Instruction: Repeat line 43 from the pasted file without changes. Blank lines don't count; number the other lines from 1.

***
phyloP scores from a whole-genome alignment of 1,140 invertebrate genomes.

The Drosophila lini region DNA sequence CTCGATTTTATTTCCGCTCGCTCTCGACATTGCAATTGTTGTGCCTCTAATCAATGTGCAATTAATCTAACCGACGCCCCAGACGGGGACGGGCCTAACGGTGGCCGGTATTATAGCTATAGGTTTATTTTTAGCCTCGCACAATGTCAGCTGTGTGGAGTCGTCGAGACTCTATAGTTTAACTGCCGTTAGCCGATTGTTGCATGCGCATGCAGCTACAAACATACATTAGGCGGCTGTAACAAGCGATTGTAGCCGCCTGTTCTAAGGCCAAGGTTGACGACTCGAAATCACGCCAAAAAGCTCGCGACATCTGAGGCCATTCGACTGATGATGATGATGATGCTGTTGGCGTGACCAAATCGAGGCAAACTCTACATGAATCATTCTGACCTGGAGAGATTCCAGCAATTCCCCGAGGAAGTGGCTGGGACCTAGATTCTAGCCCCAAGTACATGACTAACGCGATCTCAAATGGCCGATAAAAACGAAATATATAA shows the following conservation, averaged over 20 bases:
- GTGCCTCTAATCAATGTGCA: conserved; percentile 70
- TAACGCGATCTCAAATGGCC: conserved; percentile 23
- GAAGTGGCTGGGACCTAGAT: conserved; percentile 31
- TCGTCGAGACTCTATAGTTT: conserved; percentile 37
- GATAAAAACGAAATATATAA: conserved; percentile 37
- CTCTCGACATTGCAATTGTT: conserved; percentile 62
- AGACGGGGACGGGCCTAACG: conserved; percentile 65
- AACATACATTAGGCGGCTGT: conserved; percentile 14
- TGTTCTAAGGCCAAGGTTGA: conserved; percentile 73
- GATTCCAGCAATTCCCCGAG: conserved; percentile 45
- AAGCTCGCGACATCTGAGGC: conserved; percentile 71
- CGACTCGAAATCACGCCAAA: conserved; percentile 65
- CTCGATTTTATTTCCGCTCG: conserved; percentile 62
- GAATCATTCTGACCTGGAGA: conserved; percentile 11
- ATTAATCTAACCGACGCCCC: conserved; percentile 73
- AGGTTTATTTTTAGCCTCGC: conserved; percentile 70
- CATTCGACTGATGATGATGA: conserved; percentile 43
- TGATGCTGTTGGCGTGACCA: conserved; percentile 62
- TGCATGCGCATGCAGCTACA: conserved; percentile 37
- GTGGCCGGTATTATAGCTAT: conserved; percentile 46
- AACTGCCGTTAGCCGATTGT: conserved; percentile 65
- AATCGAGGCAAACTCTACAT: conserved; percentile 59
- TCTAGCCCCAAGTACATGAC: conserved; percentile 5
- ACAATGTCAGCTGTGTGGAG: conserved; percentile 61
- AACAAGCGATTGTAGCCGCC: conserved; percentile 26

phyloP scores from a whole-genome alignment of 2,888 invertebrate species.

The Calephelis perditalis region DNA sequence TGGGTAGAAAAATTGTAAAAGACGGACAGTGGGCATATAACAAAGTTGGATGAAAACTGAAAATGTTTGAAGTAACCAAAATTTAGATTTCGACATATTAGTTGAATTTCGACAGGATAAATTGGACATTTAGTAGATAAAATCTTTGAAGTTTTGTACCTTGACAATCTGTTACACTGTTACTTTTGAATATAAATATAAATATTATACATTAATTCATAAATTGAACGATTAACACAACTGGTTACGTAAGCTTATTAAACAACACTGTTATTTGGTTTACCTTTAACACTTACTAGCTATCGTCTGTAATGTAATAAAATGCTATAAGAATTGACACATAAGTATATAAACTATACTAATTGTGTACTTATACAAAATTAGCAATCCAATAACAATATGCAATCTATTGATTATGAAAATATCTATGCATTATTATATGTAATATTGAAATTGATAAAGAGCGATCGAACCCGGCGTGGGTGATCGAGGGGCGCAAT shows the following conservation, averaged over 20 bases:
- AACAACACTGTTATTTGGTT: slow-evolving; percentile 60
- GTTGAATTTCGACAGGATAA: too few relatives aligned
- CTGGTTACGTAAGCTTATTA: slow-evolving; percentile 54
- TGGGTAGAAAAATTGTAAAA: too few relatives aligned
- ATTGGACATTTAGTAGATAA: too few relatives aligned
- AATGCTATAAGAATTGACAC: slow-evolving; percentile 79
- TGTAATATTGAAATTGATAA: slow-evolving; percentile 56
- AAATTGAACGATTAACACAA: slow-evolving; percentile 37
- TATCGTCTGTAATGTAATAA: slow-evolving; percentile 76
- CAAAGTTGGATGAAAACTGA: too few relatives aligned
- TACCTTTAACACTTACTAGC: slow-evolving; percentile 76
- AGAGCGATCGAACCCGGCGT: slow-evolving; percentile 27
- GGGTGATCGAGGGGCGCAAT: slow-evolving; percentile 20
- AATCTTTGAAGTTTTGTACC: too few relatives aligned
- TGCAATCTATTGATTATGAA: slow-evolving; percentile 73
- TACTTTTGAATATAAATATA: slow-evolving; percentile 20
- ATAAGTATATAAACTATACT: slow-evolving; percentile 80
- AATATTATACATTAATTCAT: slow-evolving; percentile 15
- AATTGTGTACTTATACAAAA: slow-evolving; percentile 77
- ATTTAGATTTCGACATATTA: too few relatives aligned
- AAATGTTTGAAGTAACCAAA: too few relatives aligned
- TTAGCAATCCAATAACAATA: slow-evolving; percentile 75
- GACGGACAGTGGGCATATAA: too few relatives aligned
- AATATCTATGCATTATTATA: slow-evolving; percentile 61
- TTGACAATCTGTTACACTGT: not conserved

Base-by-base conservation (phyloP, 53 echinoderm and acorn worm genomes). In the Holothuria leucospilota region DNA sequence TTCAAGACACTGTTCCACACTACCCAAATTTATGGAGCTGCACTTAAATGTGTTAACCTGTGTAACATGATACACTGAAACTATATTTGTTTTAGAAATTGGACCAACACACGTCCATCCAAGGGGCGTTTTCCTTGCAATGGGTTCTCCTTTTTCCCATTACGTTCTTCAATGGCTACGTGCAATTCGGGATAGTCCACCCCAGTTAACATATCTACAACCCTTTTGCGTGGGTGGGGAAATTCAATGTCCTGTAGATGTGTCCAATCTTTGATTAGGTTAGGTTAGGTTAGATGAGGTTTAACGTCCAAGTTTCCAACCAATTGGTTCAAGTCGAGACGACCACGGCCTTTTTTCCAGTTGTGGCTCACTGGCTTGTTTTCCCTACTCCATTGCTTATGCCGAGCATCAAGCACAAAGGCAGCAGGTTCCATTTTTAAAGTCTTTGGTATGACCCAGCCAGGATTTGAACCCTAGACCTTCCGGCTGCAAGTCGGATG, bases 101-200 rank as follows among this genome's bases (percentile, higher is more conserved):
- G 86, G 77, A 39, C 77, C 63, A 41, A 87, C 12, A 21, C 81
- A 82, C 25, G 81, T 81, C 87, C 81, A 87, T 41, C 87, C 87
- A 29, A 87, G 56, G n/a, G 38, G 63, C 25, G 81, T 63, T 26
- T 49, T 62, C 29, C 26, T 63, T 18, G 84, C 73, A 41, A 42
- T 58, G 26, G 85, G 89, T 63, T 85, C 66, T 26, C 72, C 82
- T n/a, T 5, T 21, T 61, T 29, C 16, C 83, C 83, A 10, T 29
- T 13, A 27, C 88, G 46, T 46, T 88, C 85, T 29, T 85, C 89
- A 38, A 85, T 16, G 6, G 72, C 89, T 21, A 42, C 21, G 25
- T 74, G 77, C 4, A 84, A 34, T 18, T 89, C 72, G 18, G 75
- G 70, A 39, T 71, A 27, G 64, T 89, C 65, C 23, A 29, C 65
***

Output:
- AATCTTTGAAGTTTTGTACC: too few relatives aligned